Congratulations to Graduates of Class of 2018

by Scott Guilbeaux on June 18, 2018

The Class of 2018 has completed their training for 2018, and many are already logging volunteer hours. According to Kris Kirkwood, this is one of the most active classes in the history of the Chapter. Congratulations to you all!

Graduates from left to right include Denise Crane, Gary Crane, Julie Hejducek, Debbie Kucera, Phoebe Wilson, Rob Snider, Sharon Snider, Vickie Wilson, Marilyn Stewart, Debbie Roskey and training co-chairs, Bob Cunningham and Bill Burge. Graduates not pictured include Adrian Rios, Gloria Rios, Debbie Dahms-Nelson, and Greg Nelson.

Opportunities at the Academy of Lifetime Learning

Mid-Coast Chapter Members are needed to teach classes or lead field trips at the Academy of Lifelong Learning in Victoria. For more information, see the following:



Calling All Chapter Members!

We need helpers for our first ever Junior Naturalist Kids Summer Camp for Victoria College June 25-28. It will be held at the beautiful Emerging Technology Center.

If you can assist one or more days, please let me know. We expect approximately 20 kids per day.

Thanks to co-coordinators: Rebecca Stapleton, Wilford Korth, and Dora Ann Hatch-Ortego

For More Information or to Volunteer Contact:

Brigid Berger (713) 825-1929


View The Agenda Here

Interpreting Nature

by Kris Kirkwood on March 5, 2018

By Phil Stapleton, certified Texas Master Naturalist

My wife, Rebecca, and I have always loved to visit the Aransas National Wildlife Refuge.  It has been one of our favorite places to enjoy our beautiful south Texas coast.  Last year we started volunteering as interpretive guides on the Aransas Refuge.  As interpretive guides, we learned as much as possible about the refuge plants and wildlife so we could help visitors.  One of the most helpful books to learn about the refuge is The Guidebook to the Aransas Wildlife Refuge by Dr Wayne H McAlister & Martha McAlister.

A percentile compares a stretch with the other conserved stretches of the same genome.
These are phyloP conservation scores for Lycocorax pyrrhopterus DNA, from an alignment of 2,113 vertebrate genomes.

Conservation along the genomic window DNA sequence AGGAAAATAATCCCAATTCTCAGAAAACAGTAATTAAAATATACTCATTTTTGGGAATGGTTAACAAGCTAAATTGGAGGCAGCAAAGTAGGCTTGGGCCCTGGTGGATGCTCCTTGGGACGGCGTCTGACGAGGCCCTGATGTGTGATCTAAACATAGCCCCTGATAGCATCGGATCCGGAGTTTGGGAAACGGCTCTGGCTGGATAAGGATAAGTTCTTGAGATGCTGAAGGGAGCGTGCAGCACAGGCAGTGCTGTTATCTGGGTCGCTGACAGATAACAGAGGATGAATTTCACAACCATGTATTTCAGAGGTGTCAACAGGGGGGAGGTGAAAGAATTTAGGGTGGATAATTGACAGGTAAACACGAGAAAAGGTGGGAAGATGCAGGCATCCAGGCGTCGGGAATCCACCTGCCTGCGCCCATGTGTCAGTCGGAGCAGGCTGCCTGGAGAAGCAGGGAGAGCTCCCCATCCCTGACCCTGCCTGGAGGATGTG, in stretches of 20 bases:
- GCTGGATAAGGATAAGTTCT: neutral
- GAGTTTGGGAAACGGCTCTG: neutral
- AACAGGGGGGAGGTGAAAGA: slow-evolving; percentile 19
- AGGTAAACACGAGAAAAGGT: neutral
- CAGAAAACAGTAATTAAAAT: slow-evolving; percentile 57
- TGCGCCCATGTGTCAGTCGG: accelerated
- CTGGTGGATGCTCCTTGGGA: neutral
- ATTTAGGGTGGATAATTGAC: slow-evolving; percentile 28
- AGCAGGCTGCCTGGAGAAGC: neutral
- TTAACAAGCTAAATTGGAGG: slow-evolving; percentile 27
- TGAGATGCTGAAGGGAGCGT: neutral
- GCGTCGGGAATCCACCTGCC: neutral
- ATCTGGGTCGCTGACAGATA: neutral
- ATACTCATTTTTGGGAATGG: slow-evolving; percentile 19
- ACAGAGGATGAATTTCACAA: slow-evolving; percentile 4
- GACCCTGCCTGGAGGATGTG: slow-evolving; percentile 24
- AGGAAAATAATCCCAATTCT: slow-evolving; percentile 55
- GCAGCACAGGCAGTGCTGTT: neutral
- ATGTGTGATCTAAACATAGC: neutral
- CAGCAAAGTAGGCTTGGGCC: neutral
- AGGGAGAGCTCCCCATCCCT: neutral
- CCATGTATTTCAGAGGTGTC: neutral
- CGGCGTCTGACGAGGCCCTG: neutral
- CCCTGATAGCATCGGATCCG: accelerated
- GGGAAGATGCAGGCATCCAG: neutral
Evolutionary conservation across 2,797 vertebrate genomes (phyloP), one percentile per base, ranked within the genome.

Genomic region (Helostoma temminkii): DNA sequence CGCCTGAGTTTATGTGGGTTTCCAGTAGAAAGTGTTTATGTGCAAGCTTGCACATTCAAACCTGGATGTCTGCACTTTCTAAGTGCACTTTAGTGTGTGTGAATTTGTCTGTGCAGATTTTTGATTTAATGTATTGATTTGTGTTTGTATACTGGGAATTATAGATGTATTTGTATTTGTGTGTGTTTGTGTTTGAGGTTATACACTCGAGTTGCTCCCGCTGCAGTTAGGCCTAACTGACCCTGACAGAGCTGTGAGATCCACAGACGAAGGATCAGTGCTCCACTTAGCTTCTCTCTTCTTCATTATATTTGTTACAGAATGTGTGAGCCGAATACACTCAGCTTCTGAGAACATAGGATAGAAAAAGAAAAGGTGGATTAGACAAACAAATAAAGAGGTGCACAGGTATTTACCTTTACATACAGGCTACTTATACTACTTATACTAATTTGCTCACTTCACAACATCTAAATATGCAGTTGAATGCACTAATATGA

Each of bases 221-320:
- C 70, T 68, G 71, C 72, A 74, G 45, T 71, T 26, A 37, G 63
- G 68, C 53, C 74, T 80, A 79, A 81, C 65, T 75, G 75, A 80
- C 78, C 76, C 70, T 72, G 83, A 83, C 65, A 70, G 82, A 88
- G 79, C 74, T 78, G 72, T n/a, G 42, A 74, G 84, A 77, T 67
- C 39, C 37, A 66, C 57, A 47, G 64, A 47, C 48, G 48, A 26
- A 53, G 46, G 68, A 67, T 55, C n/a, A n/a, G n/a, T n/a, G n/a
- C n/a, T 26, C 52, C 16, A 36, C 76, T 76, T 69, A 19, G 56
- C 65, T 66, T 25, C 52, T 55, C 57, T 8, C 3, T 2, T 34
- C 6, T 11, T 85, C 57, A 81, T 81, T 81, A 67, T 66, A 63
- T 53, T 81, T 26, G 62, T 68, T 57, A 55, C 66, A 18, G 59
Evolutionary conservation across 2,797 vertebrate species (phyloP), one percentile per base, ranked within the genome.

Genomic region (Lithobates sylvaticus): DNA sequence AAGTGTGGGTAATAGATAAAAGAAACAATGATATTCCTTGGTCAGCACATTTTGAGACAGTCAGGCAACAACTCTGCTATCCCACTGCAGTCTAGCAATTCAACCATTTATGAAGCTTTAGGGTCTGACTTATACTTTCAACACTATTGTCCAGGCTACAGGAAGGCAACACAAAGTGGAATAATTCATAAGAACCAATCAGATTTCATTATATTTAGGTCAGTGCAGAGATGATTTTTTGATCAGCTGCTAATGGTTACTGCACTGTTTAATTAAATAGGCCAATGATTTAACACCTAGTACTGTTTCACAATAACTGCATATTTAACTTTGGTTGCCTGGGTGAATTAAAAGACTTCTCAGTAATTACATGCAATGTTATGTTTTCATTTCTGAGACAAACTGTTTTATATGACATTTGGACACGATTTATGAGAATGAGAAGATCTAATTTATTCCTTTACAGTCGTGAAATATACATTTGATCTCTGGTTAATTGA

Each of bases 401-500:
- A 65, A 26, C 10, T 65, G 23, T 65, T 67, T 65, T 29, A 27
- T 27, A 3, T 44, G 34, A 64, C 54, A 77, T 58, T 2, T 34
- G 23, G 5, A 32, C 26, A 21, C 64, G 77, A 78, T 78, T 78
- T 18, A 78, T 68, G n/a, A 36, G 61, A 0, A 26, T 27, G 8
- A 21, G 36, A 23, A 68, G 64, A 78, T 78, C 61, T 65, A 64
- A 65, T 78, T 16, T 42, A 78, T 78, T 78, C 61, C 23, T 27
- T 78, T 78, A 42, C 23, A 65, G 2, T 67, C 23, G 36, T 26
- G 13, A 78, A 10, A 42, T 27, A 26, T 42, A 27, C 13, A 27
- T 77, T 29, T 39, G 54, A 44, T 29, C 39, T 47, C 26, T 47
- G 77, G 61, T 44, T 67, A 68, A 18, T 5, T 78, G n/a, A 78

Our goal as interpretive guides is to help maximize the experience for as many visitors as we can.  With that in mind, we select areas of the refuge that will have the most possible visitors.  Heron Flats Trail, Jones Lake, and the Observation Tower are likely visitation spots.  Armed with spotting scope, binoculars, and nature journal, we settle down to let Mother Nature come to us.  Not surprising, if you spend several hours at the same locations every week, you really get to know the plants and animals of the seasons very intimately.  We learn where the green herons like to feed, where the whitetail hawks hunt, where the alligators spend their day, and other such interesting information.  Most visitors would briefly walk out to the observation platform without really seeing nature around them.  Without the encouragement to look and observe, the visiting public would miss a lot of the wildlife on the refuge. We feel we’ve accomplished our mission if guests leave with a new appreciation for the Aransas National Wildlife Refuge.

If you enjoy the outdoors and meeting people from all over the country and the world, maybe you would also enjoy being an interpretive guide.

Nurturing Future Master Naturalists

"Be the change you want to see in the world." – Gandhi
Don't live in our area? Go to TMN State.